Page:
Lake Michigan coastal dunes experience warm summers and cold winters,
as seen on the graph of mean monthly temperatures recorded at Muskegon,
Temperature has little
direct effect* on sand movement by wind, but indirectly it has great
influence on dune processes. Temperature is part of local climate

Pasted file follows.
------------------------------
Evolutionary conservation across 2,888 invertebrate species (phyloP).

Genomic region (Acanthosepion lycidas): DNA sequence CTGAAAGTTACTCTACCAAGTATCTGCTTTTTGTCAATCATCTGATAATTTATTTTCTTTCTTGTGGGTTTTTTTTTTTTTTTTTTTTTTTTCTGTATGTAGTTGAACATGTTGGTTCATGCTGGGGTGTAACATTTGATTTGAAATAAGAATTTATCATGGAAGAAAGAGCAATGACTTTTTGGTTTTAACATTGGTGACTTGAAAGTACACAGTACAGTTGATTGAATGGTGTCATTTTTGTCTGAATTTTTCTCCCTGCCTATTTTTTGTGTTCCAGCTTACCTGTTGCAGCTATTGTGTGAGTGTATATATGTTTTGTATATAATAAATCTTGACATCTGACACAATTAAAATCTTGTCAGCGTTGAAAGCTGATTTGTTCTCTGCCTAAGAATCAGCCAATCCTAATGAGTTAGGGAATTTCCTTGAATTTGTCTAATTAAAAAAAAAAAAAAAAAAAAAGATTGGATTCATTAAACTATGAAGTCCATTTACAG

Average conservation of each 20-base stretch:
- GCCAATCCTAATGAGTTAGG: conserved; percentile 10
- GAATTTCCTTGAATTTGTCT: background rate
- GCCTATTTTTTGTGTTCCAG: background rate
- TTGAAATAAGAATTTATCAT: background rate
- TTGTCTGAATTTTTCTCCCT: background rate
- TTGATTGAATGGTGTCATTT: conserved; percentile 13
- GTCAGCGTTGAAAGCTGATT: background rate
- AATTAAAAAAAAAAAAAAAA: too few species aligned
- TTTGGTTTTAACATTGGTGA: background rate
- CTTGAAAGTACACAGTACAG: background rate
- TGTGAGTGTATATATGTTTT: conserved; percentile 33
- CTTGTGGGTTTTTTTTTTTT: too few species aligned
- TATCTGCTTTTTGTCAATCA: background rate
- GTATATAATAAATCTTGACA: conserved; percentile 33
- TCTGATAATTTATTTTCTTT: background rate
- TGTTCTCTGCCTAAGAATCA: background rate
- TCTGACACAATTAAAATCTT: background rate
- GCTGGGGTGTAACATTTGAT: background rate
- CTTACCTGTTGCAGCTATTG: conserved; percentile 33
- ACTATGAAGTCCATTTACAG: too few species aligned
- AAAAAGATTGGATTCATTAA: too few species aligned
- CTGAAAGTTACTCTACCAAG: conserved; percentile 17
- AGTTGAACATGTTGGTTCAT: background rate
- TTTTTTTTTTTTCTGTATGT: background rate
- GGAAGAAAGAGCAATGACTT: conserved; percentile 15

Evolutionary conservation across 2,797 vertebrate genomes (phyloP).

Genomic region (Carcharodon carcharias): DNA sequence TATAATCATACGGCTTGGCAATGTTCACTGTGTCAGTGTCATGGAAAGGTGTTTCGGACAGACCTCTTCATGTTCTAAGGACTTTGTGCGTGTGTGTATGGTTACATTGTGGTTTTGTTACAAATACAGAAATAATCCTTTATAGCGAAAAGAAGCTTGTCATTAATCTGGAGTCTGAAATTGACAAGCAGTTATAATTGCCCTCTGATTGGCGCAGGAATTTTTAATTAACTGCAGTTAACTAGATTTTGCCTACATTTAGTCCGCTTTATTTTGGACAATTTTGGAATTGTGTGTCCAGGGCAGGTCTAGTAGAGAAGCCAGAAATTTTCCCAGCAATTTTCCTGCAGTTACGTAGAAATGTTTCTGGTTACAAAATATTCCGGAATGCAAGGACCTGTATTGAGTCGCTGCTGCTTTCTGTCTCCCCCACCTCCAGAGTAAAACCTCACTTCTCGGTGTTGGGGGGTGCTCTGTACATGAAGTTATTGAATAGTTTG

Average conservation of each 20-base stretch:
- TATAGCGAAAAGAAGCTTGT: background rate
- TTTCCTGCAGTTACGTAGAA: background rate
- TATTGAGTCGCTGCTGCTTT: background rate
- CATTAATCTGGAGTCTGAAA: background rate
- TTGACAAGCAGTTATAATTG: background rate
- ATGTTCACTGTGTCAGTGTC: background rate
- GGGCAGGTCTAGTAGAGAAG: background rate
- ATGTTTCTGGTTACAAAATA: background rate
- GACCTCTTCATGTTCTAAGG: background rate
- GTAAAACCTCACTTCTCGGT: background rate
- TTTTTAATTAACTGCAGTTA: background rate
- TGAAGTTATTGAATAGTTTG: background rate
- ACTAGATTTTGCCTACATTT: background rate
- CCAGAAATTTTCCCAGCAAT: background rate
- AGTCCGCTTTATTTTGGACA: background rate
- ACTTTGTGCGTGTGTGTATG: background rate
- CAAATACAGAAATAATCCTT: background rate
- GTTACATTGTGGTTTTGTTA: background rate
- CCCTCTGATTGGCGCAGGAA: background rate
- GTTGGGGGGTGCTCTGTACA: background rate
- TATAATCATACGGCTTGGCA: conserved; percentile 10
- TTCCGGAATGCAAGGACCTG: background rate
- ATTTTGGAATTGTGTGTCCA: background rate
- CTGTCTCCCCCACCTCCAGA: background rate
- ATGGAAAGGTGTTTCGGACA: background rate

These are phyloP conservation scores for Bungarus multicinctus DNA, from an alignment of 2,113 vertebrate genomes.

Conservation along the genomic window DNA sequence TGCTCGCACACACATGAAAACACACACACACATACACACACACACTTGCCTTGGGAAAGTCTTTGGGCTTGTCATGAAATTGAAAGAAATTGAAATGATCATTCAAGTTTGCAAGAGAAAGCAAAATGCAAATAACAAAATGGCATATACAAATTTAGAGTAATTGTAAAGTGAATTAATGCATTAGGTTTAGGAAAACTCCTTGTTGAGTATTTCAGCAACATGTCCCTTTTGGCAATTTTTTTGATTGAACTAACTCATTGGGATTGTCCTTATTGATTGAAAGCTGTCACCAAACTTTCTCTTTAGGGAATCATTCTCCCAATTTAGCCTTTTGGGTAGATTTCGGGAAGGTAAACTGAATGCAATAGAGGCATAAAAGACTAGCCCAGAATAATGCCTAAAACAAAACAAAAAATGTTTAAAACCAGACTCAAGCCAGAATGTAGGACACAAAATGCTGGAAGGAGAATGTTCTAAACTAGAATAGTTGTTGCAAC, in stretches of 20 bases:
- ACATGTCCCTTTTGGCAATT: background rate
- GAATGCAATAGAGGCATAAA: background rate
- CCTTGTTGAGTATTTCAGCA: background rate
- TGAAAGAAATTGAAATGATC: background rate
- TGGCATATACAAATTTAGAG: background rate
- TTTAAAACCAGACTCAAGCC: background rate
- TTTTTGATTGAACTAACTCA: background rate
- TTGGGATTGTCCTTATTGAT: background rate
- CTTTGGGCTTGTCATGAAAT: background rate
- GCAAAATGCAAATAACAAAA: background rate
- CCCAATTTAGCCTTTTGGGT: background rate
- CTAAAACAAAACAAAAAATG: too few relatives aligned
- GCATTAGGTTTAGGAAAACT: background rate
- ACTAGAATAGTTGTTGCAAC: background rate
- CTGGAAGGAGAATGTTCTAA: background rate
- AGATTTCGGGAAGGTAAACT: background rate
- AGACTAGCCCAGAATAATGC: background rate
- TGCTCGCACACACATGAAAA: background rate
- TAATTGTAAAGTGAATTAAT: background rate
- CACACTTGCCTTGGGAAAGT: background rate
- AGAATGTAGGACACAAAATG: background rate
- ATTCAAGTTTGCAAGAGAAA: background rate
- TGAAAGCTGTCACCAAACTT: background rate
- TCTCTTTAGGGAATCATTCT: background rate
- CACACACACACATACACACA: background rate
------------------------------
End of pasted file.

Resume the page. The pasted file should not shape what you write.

controls on the types of vegetation present and the length of the
growing season. Below-freezing temperatures in the winter cause
water to freeze in the ground (ground-freezing), at the surface
(ice), on the lake (coastal ice), and in the atmosphere (snow).
Rising temperatures in the spring produce melting and thawing with
noticeable effects on the coastal dunes.
1971-2000 monthly normals as published in the
Climatography of the United States No. 20 available from
the National Climatic Data Center at www.ncdc.noaa.gov.